Wednesday, April 27, 2016

Introduction to Psychobiology - Part 5 (Drug Effects)

For more information about psychobiology, please check out: "Physiology of Behavior," by Neil Carlson

We mentioned before that drug effects are the biological and behavioral outcomes produced by introducing drugs into the body. Now we will introduce a concept known as drug-response curve that will connect to past material. This is refers to a graph that displays up to which point there is an the maximum effect obtained (1). In the picture on the right we can observe that the blue line represents the desired effect, in this case the analgesic effect, of morphine. Meanwhile, the red line describes when the dose of a drug produces a negative outcome, in this case the depressive effect. To measure when a drug is safe, we utilize (there are other methods to measure safety) the therapeutic index. This is the ratio between two numbers. The first one is the amount of a dose needed in order for 50% of a sample to obtain the desired effect of a drug, the second number is obtained by calculating the dose needed to cause 50% of a sample to die. The lower the ratio, the more dangerous it is to make a mistake by prescribing a drug (2).

There are two reasons why the effects of drugs vary:
  1. Each drug has different sites of action
  2. The affinity, which is the readiness by which two molecules attach, of a drug.

Binding Sites for Drugs

There are two types of binding sites. Direct and Indirect. In the former, the binding site is competitive. This means that neurotransmitters and drugs compete for the same binding site. In the latter, neurotransmitters and drugs have a separate one.

If you looked at the pictured above, you might have noticed that there are also two extra categories: agonist and an antagonist. Antagonists help inhibit the effects of the natural ligand and an agonist facilitates the effect of a neurotransmitter (3).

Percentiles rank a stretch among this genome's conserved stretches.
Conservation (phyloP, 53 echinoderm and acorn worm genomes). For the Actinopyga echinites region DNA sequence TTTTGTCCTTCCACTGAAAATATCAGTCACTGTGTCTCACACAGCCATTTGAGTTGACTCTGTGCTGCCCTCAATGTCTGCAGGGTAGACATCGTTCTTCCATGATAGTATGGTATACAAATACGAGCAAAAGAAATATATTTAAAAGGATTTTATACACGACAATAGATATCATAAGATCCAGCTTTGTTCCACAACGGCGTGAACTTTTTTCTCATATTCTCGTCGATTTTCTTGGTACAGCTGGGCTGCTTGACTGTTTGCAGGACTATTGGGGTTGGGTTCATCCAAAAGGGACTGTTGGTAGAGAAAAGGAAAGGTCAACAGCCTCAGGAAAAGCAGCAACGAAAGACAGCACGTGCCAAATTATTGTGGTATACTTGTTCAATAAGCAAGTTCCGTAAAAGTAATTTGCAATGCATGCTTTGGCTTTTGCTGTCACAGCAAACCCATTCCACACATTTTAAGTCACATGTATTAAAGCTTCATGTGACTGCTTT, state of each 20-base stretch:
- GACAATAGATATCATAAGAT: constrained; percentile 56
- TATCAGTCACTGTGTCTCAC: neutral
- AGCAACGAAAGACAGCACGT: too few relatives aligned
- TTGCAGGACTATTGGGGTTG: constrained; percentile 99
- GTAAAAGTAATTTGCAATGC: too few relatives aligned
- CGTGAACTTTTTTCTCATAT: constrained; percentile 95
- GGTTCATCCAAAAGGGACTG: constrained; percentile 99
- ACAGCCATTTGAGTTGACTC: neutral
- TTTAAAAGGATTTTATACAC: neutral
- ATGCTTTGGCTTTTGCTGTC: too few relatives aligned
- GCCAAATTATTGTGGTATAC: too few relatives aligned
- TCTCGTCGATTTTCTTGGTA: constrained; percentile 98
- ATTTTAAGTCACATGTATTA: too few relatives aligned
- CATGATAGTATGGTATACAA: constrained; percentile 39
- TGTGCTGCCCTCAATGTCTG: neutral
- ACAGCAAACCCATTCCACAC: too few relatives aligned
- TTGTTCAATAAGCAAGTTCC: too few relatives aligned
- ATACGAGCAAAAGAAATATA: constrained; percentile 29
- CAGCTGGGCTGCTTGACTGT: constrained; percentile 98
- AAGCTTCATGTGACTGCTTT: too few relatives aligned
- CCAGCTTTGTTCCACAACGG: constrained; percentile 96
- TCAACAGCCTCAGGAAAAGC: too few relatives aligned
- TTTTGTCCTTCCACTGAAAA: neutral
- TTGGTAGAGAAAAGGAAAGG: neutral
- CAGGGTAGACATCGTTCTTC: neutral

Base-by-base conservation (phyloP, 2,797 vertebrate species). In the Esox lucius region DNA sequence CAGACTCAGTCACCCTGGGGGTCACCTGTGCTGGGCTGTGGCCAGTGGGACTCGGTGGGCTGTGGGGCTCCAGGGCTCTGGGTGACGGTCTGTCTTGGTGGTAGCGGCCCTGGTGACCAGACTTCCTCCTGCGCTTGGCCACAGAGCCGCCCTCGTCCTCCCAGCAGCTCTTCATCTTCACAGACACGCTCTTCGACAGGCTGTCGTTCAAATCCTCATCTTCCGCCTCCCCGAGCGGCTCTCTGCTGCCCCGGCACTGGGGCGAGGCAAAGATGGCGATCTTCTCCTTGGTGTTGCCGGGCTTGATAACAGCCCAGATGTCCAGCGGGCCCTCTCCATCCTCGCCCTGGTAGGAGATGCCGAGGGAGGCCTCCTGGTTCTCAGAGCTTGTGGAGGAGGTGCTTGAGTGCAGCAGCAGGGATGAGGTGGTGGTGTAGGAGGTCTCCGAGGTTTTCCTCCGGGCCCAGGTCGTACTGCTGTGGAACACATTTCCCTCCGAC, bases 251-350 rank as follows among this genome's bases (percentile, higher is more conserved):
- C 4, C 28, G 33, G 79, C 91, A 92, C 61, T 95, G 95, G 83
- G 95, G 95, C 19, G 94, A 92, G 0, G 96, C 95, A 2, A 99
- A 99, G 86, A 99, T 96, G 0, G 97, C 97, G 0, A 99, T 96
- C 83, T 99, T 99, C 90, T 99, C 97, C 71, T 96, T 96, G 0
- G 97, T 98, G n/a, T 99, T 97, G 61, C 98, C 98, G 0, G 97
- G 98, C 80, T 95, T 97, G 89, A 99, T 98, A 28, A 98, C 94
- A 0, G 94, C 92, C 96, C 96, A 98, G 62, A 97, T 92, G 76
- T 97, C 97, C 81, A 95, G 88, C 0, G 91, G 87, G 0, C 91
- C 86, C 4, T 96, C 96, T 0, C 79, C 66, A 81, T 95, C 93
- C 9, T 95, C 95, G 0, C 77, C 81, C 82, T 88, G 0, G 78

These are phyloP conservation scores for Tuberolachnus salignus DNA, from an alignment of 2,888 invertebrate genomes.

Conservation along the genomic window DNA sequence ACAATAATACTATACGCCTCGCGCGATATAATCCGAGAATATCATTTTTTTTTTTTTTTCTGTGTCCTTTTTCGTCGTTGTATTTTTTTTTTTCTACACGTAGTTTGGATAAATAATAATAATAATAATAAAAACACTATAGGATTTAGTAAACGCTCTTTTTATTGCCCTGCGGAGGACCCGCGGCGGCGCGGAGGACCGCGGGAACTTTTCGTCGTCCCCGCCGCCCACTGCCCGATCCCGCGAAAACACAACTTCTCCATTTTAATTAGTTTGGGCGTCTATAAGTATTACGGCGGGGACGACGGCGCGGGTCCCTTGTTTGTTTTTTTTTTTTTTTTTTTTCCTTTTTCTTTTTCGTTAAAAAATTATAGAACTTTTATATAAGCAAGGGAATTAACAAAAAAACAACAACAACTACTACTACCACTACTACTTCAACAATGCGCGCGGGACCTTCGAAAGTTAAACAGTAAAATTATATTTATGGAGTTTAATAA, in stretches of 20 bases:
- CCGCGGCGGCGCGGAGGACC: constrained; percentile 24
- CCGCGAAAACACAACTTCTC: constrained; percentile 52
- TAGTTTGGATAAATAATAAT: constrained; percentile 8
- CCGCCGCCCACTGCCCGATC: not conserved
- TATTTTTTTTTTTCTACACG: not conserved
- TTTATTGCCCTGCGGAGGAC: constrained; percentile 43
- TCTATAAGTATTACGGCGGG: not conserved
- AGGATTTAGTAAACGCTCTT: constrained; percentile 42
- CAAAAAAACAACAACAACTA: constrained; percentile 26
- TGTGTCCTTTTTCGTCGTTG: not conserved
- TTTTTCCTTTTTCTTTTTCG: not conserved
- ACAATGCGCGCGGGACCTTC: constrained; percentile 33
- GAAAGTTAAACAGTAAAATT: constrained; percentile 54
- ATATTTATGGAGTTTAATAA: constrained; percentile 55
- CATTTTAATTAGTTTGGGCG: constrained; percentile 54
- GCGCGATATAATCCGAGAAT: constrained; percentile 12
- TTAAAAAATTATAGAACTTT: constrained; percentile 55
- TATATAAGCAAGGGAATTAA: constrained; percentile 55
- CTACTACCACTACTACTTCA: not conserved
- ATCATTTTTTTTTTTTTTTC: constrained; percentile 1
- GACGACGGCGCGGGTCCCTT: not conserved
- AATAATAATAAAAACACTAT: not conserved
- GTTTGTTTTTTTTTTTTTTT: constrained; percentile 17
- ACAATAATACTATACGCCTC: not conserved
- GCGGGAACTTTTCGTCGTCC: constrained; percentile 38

Interesting Fact: There are two possible outcomes for repeated use of drugs. Tolerance, which means that the effectiveness of a drugs diminishes, or sensitization, which means that the effectiveness increases.

Turnover Model

There are several ways a drug can effect neural activity, we will only cover seven (2).

  1. Synthesis: A drug can inactivate the synthesis of a neurotransmitter
  2. Storage: A drug can prevent the storage of a neurotransmitter (NT) in vesicles.
  3. Release: A drug can stimulate the release of a NT
  4. Receptor Activation: A drug can help stimulate receptors. There are two: postsynaptic and presynaptic. We will cover the latter later.
  5. Enzymatic Deactivation: A drug can help the enzymes get rid of a NT
  6. Reuptake: A drug can inhibit reuptake.
Like promised let us cover presynaptic heteroreceptors. This are usually found in axoaxonic synapses. The second axon is sensitive to the NTs of the first one. Thus, if there is presynaptic inhibition the calcium channels will close and there will be less or none NTs released from the second axon. If the opposite happens, presynaptic facilitation, the calcium channels will open, thus, facilitating NTs release. Remember that calcium is required for exocytosis. This is when a vesicle becomes part of the membrane (4).



2. "Physiology of Behavior," by Neil Carson